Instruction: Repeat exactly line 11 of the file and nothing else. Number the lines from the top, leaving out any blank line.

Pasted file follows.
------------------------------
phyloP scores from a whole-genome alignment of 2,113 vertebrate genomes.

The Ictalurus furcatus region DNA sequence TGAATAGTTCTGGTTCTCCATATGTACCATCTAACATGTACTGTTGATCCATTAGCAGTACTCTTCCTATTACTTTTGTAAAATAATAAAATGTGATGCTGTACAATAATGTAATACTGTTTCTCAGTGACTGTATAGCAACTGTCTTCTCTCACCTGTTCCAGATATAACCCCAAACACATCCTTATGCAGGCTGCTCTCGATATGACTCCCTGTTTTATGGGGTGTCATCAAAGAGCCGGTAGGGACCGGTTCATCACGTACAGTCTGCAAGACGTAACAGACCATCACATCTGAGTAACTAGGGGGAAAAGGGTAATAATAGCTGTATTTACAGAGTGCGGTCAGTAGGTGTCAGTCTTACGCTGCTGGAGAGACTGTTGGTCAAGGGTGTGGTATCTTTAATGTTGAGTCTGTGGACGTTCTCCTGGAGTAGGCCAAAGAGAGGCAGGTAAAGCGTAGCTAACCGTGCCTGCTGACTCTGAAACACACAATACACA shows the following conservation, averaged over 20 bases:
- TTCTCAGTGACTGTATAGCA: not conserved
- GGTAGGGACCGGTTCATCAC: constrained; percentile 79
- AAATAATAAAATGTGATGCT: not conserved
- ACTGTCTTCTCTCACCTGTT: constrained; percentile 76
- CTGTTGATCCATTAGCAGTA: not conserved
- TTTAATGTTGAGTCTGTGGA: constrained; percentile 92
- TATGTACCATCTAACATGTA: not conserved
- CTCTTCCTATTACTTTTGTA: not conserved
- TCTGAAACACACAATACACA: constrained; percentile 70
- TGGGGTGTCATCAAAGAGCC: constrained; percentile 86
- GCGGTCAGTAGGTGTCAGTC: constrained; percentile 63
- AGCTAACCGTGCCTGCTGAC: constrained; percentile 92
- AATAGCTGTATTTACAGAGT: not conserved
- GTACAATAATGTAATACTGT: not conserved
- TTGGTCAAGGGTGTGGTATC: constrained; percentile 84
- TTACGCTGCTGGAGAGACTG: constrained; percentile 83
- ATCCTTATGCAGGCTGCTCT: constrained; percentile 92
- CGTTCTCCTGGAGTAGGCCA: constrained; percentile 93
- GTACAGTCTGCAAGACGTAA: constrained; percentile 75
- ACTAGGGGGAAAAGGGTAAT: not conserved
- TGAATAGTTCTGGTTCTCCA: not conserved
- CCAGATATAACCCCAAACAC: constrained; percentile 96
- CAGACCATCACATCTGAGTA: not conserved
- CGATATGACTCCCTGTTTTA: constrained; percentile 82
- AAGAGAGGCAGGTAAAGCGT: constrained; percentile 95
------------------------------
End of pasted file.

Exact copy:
- TCTGAAACACACAATACACA: constrained; percentile 70